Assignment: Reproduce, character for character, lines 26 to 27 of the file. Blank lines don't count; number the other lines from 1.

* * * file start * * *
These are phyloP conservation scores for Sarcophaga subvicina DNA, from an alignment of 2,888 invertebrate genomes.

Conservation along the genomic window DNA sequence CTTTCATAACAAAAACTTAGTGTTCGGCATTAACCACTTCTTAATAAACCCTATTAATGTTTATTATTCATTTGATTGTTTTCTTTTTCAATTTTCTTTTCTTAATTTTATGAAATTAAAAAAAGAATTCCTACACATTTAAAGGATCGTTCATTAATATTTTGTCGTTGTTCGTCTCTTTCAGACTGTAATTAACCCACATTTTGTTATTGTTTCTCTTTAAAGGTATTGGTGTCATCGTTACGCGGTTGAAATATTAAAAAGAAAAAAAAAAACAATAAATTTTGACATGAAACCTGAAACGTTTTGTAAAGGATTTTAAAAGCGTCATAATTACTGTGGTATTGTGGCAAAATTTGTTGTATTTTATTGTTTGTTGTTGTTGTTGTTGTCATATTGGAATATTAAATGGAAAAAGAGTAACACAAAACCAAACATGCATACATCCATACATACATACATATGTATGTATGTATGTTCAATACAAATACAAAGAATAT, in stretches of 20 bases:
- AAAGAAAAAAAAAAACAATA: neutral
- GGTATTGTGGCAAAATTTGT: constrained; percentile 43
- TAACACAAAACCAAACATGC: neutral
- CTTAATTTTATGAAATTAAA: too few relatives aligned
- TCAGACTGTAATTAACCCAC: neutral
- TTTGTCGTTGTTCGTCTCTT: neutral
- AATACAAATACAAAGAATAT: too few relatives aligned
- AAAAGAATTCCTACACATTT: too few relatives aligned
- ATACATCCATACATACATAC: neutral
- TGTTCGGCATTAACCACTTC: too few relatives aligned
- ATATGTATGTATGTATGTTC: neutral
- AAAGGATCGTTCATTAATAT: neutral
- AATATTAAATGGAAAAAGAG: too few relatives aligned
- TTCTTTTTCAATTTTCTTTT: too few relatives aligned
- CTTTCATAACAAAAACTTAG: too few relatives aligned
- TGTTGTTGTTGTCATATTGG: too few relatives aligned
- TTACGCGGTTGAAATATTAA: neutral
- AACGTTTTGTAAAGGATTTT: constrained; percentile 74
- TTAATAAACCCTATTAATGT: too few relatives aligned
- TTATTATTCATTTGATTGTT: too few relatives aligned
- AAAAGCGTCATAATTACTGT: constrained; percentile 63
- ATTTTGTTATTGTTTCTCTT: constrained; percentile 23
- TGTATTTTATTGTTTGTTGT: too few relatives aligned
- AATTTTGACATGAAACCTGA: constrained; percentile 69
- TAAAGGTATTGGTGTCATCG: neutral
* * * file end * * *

- AATTTTGACATGAAACCTGA: constrained; percentile 69
- TAAAGGTATTGGTGTCATCG: neutral